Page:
Universal 26 Note Organ

Built by John Pettifer

The Universal 26 as it is called can play both standard 20 note and 26 note rolls but not the J.S. 20 rolls. This is achieved by placing the extra 6 notes in the margins of a 20note roll.

The plans for this follow the same type of layout as his earlier organs together with a video. The organ is a lot more complicated in that it has a lot more pipes (69) including 4 ranks of melody pipes, 3 stage bellows and valves to supply the air to the pipes and if this is not enough a glockenspiel as well.


Picture No.1 shows  my second attempt at the main wind chest because I had some obscure ciphers, which did not show up until the octave pipes were fitted and I had glued an MDF bottom board, which could not be easily removed.

It also gave me the chance to increase the space between two of the rows of pipes to allow for the extra depth of the double bourdons I intended to try out

A cardboard bottom board has now been used which can be removed if necessary


Most of the casework has been made of MDF and sealed with ”sanding sealer” (a cellulose based varnish) both inside and out all wind contact surfaces. I’ve found out the hard way that sealing is probably the most important task and cannot be ignored, so would be builders take note and if in doubt seal it again, it definitely pays off in the end.

Incidentally the pipes were made from library shelves in there earlier days!!


The front row is a set of double bourdons which is the result of a visit to Bob Essex, who had some in one of his organs

The second row are stopped Flutes.

The third row are octave open

The back row are open flutes.

I may alter this configuration in the future and try a set of violins when I can get one to work


So far this organ has taken me a little over 12 months, bearing in mind that I have a full time job, (and an understanding wife).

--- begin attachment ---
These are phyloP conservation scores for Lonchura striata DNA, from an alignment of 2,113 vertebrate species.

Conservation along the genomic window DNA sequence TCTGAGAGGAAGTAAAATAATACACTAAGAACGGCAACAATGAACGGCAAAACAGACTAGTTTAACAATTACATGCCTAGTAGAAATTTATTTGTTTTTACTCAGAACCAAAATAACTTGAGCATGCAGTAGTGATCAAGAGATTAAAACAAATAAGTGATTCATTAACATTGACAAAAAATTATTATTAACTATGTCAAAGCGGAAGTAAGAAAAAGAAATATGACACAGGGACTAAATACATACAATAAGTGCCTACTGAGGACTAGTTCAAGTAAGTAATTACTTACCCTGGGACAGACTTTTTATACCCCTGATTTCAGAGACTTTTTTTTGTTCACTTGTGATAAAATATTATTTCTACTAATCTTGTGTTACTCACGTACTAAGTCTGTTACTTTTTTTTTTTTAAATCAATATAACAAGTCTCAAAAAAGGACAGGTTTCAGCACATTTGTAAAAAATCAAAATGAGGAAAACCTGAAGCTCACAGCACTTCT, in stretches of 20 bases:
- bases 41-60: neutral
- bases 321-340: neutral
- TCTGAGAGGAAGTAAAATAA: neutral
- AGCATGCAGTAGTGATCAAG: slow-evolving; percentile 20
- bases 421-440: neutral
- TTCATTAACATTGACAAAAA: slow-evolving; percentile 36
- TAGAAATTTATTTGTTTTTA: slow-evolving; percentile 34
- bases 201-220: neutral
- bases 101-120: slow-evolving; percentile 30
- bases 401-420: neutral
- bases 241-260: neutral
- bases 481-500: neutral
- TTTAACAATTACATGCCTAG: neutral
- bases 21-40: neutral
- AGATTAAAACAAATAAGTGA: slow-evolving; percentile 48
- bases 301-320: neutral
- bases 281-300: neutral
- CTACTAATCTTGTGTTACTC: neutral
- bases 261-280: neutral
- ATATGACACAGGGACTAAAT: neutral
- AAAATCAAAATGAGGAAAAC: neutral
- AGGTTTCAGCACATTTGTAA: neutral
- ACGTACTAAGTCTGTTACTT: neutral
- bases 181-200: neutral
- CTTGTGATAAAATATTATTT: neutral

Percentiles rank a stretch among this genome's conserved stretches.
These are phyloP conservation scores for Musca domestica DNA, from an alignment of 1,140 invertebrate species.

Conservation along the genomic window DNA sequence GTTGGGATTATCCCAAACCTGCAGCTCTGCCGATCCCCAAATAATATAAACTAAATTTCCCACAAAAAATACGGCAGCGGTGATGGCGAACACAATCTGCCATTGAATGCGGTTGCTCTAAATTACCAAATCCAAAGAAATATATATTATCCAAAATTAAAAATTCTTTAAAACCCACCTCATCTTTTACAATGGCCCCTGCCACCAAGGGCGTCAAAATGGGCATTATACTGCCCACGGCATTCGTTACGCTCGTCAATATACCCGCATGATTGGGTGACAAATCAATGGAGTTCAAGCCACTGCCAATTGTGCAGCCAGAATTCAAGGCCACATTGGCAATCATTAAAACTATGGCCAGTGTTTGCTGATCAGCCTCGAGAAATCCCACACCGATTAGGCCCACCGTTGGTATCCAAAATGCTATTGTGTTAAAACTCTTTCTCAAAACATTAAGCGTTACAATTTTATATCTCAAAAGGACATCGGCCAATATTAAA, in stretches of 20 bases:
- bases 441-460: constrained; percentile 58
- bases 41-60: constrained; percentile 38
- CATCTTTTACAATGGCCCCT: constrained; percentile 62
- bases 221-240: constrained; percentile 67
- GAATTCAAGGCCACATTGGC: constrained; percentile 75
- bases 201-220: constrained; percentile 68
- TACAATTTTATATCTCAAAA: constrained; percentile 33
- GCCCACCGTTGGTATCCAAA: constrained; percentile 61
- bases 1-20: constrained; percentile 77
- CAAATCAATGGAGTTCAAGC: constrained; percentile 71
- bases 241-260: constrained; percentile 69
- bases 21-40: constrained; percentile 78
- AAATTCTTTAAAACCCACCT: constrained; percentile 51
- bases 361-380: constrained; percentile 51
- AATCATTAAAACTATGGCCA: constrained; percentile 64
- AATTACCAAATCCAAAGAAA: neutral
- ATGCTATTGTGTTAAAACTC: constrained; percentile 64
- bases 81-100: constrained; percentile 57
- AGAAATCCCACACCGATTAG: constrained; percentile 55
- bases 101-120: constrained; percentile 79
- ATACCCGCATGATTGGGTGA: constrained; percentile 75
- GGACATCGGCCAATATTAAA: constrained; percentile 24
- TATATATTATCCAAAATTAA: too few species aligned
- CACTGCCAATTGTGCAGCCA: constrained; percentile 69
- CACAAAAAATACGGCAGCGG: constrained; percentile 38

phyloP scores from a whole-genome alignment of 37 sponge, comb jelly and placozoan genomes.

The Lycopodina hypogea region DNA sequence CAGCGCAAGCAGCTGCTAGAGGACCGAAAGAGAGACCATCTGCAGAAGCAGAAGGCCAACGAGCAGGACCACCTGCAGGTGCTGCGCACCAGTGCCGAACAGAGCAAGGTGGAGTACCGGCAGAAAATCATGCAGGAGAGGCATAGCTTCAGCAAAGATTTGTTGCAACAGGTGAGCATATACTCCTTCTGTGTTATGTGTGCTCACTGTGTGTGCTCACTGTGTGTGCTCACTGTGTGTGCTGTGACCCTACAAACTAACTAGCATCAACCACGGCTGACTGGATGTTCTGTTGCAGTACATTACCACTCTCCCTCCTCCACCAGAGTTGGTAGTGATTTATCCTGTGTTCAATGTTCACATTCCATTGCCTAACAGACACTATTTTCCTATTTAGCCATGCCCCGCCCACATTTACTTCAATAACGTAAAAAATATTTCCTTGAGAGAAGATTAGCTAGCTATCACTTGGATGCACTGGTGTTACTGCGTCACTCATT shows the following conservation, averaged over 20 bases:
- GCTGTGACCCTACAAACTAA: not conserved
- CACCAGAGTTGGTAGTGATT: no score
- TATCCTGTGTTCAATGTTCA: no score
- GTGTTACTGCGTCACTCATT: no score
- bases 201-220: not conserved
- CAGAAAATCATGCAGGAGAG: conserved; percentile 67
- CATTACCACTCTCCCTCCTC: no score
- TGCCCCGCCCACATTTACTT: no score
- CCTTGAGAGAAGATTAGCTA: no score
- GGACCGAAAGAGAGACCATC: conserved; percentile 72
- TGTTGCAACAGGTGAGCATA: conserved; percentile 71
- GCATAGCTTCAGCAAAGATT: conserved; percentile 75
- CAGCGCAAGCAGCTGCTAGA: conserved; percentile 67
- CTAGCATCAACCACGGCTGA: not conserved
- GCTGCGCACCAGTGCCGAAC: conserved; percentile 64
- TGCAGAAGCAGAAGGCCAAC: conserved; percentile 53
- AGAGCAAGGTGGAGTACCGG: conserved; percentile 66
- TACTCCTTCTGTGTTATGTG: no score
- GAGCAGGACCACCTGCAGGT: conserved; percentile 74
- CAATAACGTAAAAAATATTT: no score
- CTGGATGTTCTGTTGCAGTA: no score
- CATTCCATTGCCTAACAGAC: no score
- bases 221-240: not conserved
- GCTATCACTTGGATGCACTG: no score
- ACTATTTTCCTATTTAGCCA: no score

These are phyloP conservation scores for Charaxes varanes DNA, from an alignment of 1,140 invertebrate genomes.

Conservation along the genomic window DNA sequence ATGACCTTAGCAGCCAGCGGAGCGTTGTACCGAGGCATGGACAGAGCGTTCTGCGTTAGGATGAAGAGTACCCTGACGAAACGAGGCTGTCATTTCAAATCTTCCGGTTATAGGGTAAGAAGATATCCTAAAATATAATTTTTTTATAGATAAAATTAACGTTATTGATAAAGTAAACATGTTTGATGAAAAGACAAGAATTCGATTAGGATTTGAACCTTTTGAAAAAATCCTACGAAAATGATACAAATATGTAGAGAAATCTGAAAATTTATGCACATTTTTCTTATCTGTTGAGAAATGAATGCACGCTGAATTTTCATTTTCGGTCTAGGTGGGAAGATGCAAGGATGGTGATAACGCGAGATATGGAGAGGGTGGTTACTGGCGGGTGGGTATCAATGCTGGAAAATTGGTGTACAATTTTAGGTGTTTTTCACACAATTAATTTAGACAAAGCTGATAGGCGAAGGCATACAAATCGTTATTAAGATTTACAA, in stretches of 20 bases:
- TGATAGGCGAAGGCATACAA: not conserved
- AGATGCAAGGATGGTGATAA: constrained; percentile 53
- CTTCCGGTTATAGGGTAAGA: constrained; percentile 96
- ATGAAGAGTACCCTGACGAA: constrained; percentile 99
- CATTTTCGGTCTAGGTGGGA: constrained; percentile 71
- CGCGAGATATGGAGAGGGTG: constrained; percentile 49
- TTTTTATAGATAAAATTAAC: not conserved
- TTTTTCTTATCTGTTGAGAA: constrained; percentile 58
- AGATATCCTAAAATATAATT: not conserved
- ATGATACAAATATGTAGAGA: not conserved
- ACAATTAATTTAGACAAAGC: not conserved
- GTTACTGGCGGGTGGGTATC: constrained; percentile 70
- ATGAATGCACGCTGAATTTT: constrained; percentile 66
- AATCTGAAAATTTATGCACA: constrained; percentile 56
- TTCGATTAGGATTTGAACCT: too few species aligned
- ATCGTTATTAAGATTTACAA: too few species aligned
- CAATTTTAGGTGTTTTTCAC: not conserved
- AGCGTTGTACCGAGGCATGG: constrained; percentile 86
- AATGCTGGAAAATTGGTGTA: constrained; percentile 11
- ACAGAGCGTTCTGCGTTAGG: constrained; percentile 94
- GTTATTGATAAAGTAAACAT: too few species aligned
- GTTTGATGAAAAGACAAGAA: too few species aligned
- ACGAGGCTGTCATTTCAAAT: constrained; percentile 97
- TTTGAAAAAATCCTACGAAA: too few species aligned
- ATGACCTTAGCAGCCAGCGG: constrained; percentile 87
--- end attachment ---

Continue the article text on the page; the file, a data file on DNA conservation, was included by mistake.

It is a project not to be taken lightly. The plans are close enough for a reasonably competent DIY person to follow with the help of the video.

 I was able to scrounge most of the materials used with the exception of the leather, which I bought from Russel’s organ supplies who were very helpful.

Anybody that wants any information is welcome to contact me at



The organ had its first outing to the Little Downham Bygones festival in March 2002 where it had very favorable comments from John Smith (the designer) and Edward Murray-Harvey (Ocarioca) music arranger, who lent me some of his 20 note rolls. This organ can play both 20 & 26 note rolls


1.The underside of the main chest with the valves fitted, prior to the bottom board being glued in place.




2.Topside of wind chest. Note the space between the first two rows to allow for the double bourdons.



3. Bleed bar and tubes. Note pipe positions identified

4. Bass pipes in position Note the triple bellows


5. Assembly of Puffers



6. Front view. Note the front con rod and first pipes as yet unmitered

7.Pressure box showing tracker bar tubing and the crank shaft (a ball race has since been fitted to the handle end)


8.Helper pipes mounted on top of the bellows


9. The bass pipe wind chest & note two springs to give a water pressure of about 6½”. The pressure valve is on the left. The small hand wheel is the fast rewind.

10. The complete set of pipes installed


11. The glockenspiel still needs some work to make it sound better.

Why did I use alloy tubes? – Because I had a supply of the tubing in the workshop


12. The trolley is made to dismantle into six pieces, which include a box at each end for roll storage


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This site was last updated 11/23/06